I agree that the 3G option is almost a must have. If you are commuting on a train for example, 3G allows you to answer emails etc. whereas not all trains are WiFi equipped. Still I wish I had waited a year as I am sure the price of pads will be driven down by the sheer numbers of competition.
But this could be a discrimination point between iPad users and Android tablet users. I haven't bought an iPad because I can't abide by Apple's closed approach. Buying any tablet that ties me to a carrier bugs me for the same reason. Maybe I'm just a curmudgeon (probably no 'maybe' about it :-)) but might others feel the same?
Interesting question Larry, and it relates directly to my comment about Dylan's list not including the Moto tablet that is co-branded by Verizon and works on their 3G network, with an upgrade path to 4G.
I don't know the sales breakdown between iPads with the AT&T 3G vs. iPads with only WiFi, but almost every iPad owner I know has the 3G version and carries the iPad with them much more regularly than they carry a laptop.
Connectivity is a huge part of the tablet appeal, and in that sense it is more like a big smartphone than it is like a laptop or netbook. Sure, WiFi works at home, at the airport, at Starbucks and lots of other places, but it is far from ubiquitous -- and that is a much bigger deal with tablets than it ever was with any other computing platform.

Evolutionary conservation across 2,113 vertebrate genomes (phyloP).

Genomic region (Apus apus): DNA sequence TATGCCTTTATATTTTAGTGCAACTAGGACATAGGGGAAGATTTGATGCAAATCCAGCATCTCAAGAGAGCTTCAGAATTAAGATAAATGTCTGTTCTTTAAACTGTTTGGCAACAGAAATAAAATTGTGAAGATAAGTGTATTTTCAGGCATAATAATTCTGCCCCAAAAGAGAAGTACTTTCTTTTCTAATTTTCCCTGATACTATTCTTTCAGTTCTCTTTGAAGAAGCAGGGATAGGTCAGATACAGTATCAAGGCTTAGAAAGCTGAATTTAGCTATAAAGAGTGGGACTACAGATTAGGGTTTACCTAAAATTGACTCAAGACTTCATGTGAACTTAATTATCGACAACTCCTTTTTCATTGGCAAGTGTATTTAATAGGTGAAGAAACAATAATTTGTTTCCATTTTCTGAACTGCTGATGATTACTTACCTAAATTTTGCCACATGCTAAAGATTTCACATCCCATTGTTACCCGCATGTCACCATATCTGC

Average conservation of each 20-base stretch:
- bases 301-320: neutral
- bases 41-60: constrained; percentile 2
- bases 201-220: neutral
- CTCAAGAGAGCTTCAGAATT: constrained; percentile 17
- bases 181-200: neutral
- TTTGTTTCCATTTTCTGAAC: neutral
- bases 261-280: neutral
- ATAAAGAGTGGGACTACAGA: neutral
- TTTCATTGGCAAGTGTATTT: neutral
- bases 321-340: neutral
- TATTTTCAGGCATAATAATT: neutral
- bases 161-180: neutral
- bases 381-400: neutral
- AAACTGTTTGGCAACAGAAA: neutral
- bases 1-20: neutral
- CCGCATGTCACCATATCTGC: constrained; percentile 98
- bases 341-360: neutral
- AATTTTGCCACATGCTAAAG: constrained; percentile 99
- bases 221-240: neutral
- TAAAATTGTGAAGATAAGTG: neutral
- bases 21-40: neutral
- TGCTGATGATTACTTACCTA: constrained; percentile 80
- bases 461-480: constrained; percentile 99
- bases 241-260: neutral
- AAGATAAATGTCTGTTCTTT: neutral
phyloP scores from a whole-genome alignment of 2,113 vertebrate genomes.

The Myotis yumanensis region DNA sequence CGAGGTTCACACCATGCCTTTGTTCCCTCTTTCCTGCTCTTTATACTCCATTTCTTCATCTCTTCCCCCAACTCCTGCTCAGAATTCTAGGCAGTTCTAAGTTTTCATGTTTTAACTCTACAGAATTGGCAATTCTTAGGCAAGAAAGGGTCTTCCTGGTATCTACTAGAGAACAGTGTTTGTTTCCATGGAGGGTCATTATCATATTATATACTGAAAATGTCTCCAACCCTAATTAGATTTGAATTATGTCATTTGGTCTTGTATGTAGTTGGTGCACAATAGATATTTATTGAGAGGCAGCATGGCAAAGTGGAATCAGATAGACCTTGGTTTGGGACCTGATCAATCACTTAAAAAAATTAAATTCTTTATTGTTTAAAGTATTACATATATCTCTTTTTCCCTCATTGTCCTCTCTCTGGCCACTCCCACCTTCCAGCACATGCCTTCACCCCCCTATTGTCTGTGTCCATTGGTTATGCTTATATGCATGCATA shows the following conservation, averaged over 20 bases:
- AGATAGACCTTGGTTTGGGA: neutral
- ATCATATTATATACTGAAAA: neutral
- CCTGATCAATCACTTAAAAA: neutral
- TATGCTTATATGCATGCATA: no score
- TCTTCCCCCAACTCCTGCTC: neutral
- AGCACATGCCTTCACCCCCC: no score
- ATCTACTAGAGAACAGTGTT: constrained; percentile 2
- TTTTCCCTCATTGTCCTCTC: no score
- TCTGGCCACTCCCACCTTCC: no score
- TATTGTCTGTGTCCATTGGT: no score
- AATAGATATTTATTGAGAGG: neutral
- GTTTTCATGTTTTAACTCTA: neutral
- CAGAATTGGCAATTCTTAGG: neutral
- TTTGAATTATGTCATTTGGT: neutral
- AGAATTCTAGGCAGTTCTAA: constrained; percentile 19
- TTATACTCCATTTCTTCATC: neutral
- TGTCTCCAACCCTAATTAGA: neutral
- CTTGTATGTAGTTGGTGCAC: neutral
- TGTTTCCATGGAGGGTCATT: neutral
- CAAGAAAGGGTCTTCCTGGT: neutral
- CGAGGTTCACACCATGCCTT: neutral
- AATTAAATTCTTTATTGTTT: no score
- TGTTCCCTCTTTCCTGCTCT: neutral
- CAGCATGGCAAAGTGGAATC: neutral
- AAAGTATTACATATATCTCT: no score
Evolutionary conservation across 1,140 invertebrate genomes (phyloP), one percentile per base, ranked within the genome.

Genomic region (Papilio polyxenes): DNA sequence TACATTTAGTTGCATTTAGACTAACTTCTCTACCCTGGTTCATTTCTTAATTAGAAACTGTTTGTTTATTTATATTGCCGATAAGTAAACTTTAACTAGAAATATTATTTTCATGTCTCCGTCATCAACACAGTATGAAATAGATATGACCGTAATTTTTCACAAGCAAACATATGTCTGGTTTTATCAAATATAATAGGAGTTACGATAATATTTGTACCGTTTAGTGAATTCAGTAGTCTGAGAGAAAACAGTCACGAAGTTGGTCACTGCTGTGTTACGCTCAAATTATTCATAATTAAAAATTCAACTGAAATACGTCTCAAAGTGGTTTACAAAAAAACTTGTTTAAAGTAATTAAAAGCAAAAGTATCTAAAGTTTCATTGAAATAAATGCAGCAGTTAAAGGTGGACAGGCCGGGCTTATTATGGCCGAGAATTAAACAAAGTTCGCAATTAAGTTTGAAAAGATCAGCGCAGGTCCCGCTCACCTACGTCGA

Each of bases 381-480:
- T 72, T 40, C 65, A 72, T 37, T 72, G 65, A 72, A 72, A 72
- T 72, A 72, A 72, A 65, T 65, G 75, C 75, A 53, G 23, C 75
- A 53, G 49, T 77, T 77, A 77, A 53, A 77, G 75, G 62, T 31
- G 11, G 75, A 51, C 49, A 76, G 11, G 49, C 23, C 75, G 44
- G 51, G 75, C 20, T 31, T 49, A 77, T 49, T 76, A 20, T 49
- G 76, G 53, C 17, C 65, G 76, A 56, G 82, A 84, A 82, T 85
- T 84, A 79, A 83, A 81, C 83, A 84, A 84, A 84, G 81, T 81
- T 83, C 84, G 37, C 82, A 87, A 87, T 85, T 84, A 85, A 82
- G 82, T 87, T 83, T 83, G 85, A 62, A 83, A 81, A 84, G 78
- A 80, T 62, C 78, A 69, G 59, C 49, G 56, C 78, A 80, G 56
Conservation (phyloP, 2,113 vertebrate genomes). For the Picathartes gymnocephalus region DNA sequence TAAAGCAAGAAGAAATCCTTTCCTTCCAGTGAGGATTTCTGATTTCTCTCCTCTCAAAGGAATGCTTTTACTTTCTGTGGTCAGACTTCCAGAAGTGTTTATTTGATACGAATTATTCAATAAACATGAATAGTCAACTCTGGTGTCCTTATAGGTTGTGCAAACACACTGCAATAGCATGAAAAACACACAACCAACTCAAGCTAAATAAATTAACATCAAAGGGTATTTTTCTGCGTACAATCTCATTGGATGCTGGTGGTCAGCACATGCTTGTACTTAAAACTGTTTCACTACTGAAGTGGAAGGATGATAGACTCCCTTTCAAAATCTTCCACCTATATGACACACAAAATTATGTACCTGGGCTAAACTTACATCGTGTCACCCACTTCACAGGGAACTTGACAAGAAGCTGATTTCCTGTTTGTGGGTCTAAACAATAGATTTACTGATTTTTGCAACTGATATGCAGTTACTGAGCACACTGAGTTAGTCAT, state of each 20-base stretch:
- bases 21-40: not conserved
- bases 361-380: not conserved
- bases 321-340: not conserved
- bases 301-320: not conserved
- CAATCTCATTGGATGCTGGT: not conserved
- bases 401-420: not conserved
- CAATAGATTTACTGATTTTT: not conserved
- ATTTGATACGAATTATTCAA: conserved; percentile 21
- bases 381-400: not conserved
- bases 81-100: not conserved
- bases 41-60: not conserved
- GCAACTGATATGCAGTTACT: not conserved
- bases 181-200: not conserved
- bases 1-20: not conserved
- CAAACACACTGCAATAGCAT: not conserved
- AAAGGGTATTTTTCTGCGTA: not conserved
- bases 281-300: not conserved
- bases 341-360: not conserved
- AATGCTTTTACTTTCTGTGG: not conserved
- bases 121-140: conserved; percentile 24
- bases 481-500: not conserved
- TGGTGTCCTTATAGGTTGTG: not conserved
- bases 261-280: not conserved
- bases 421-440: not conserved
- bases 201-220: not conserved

It seems like many of the tablet companies are trying to follow the cellular phone model, introducing their wares through the carriers. This seems like a poor match to me. It works fine for a phone, but even with smartphones it is less of given thing. Certainly laptops with integrated cellular haven't become mainstream. Is a tablet closer to a laptop or a cell handset? Will people tie themselves to a carrier or buy an 802.11 version and access the Internet through their home wireless or Mifi device?
+700 bucks for a touch screen internet device? are they really serious? i can get quite nice laptos with small size to that price even though no touch but nice keyboard with tons of functionality.
Most realistic price for a pad would be max 500-600 bucks depends on screen quality. Indeed these reveals show that well have imminent boom of pad market. The biggest question mark is about perfect sizing. What is the most useful size for a pad? 5,7,10 or bigger? or even something really new?
What are the engineering and design challenges in creating successful IoT devices? These devices are usually small, resource-constrained electronics designed to sense, collect, send, and/or interpret data. Some of the devices need to be smart enough to act upon data in real time, 24/7. Are the design challenges the same as with embedded systems, but with a little developer- and IT-skills added in? What do engineers need to know? Rick Merritt talks with two experts about the tools and best options for designing IoT devices in 2016. Specifically the guests will discuss sensors, security, and lessons from IoT deployments.